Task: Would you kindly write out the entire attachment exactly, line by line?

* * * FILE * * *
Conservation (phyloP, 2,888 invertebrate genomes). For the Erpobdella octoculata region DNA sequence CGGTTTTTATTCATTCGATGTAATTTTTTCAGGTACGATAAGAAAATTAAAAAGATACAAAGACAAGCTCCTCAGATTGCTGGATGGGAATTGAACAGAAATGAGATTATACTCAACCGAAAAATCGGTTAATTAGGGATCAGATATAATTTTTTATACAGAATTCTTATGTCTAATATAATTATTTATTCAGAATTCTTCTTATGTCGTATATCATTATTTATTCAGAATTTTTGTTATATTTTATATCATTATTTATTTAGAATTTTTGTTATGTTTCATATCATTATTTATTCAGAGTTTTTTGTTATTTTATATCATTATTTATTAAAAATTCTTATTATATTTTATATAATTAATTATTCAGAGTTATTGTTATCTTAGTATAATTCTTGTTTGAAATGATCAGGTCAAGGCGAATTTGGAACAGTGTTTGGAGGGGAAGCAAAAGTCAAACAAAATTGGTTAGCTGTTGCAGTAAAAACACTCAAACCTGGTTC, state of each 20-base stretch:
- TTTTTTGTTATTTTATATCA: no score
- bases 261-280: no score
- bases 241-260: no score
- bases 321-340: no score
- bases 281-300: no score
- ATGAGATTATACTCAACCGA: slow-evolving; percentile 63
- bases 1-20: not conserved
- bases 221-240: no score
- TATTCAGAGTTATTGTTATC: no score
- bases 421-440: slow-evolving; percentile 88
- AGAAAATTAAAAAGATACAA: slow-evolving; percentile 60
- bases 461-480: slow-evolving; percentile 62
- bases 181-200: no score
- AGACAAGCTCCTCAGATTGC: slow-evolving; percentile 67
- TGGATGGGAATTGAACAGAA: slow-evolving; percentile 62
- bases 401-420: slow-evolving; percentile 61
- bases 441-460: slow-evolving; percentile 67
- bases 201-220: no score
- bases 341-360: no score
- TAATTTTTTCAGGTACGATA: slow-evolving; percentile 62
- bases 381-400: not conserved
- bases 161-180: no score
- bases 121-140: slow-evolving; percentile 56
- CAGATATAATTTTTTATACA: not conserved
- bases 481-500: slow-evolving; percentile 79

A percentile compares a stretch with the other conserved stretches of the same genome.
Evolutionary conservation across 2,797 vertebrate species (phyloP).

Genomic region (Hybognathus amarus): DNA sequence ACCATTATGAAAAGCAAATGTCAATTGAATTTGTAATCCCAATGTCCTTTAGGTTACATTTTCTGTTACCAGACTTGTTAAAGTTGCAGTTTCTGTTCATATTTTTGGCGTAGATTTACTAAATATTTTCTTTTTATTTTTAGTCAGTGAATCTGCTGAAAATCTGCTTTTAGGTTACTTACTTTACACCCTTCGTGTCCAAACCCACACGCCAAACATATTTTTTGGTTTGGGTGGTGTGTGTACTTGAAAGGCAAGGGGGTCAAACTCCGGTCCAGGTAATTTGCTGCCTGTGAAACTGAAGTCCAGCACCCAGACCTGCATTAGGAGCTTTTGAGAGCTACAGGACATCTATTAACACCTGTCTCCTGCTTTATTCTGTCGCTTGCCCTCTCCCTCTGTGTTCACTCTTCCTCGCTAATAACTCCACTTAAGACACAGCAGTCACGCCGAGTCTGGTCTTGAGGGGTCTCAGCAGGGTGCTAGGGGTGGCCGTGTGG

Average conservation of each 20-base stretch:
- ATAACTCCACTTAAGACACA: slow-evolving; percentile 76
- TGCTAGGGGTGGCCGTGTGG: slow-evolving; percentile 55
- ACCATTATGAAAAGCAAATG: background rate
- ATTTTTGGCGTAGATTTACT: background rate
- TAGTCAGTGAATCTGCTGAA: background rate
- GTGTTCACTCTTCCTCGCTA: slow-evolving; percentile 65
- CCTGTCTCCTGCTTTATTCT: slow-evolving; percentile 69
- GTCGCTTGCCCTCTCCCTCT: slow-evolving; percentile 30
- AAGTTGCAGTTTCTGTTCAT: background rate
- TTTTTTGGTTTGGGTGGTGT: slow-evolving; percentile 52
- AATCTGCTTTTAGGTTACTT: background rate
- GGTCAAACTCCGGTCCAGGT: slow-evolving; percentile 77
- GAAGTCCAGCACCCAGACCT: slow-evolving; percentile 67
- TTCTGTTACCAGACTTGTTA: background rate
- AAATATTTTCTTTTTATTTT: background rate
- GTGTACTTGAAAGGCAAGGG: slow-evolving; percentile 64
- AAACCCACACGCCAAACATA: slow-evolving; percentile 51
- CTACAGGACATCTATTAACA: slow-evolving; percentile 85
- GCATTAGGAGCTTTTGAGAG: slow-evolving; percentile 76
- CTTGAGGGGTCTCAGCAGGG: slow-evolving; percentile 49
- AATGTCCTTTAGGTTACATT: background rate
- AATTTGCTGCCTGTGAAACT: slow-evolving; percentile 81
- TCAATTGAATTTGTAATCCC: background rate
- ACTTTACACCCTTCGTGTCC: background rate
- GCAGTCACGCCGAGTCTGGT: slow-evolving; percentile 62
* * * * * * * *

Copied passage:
Conservation (phyloP, 2,888 invertebrate genomes). For the Erpobdella octoculata region DNA sequence CGGTTTTTATTCATTCGATGTAATTTTTTCAGGTACGATAAGAAAATTAAAAAGATACAAAGACAAGCTCCTCAGATTGCTGGATGGGAATTGAACAGAAATGAGATTATACTCAACCGAAAAATCGGTTAATTAGGGATCAGATATAATTTTTTATACAGAATTCTTATGTCTAATATAATTATTTATTCAGAATTCTTCTTATGTCGTATATCATTATTTATTCAGAATTTTTGTTATATTTTATATCATTATTTATTTAGAATTTTTGTTATGTTTCATATCATTATTTATTCAGAGTTTTTTGTTATTTTATATCATTATTTATTAAAAATTCTTATTATATTTTATATAATTAATTATTCAGAGTTATTGTTATCTTAGTATAATTCTTGTTTGAAATGATCAGGTCAAGGCGAATTTGGAACAGTGTTTGGAGGGGAAGCAAAAGTCAAACAAAATTGGTTAGCTGTTGCAGTAAAAACACTCAAACCTGGTTC, state of each 20-base stretch:
- TTTTTTGTTATTTTATATCA: no score
- bases 261-280: no score
- bases 241-260: no score
- bases 321-340: no score
- bases 281-300: no score
- ATGAGATTATACTCAACCGA: slow-evolving; percentile 63
- bases 1-20: not conserved
- bases 221-240: no score
- TATTCAGAGTTATTGTTATC: no score
- bases 421-440: slow-evolving; percentile 88
- AGAAAATTAAAAAGATACAA: slow-evolving; percentile 60
- bases 461-480: slow-evolving; percentile 62
- bases 181-200: no score
- AGACAAGCTCCTCAGATTGC: slow-evolving; percentile 67
- TGGATGGGAATTGAACAGAA: slow-evolving; percentile 62
- bases 401-420: slow-evolving; percentile 61
- bases 441-460: slow-evolving; percentile 67
- bases 201-220: no score
- bases 341-360: no score
- TAATTTTTTCAGGTACGATA: slow-evolving; percentile 62
- bases 381-400: not conserved
- bases 161-180: no score
- bases 121-140: slow-evolving; percentile 56
- CAGATATAATTTTTTATACA: not conserved
- bases 481-500: slow-evolving; percentile 79

A percentile compares a stretch with the other conserved stretches of the same genome.
Evolutionary conservation across 2,797 vertebrate species (phyloP).

Genomic region (Hybognathus amarus): DNA sequence ACCATTATGAAAAGCAAATGTCAATTGAATTTGTAATCCCAATGTCCTTTAGGTTACATTTTCTGTTACCAGACTTGTTAAAGTTGCAGTTTCTGTTCATATTTTTGGCGTAGATTTACTAAATATTTTCTTTTTATTTTTAGTCAGTGAATCTGCTGAAAATCTGCTTTTAGGTTACTTACTTTACACCCTTCGTGTCCAAACCCACACGCCAAACATATTTTTTGGTTTGGGTGGTGTGTGTACTTGAAAGGCAAGGGGGTCAAACTCCGGTCCAGGTAATTTGCTGCCTGTGAAACTGAAGTCCAGCACCCAGACCTGCATTAGGAGCTTTTGAGAGCTACAGGACATCTATTAACACCTGTCTCCTGCTTTATTCTGTCGCTTGCCCTCTCCCTCTGTGTTCACTCTTCCTCGCTAATAACTCCACTTAAGACACAGCAGTCACGCCGAGTCTGGTCTTGAGGGGTCTCAGCAGGGTGCTAGGGGTGGCCGTGTGG

Average conservation of each 20-base stretch:
- ATAACTCCACTTAAGACACA: slow-evolving; percentile 76
- TGCTAGGGGTGGCCGTGTGG: slow-evolving; percentile 55
- ACCATTATGAAAAGCAAATG: background rate
- ATTTTTGGCGTAGATTTACT: background rate
- TAGTCAGTGAATCTGCTGAA: background rate
- GTGTTCACTCTTCCTCGCTA: slow-evolving; percentile 65
- CCTGTCTCCTGCTTTATTCT: slow-evolving; percentile 69
- GTCGCTTGCCCTCTCCCTCT: slow-evolving; percentile 30
- AAGTTGCAGTTTCTGTTCAT: background rate
- TTTTTTGGTTTGGGTGGTGT: slow-evolving; percentile 52
- AATCTGCTTTTAGGTTACTT: background rate
- GGTCAAACTCCGGTCCAGGT: slow-evolving; percentile 77
- GAAGTCCAGCACCCAGACCT: slow-evolving; percentile 67
- TTCTGTTACCAGACTTGTTA: background rate
- AAATATTTTCTTTTTATTTT: background rate
- GTGTACTTGAAAGGCAAGGG: slow-evolving; percentile 64
- AAACCCACACGCCAAACATA: slow-evolving; percentile 51
- CTACAGGACATCTATTAACA: slow-evolving; percentile 85
- GCATTAGGAGCTTTTGAGAG: slow-evolving; percentile 76
- CTTGAGGGGTCTCAGCAGGG: slow-evolving; percentile 49
- AATGTCCTTTAGGTTACATT: background rate
- AATTTGCTGCCTGTGAAACT: slow-evolving; percentile 81
- TCAATTGAATTTGTAATCCC: background rate
- ACTTTACACCCTTCGTGTCC: background rate
- GCAGTCACGCCGAGTCTGGT: slow-evolving; percentile 62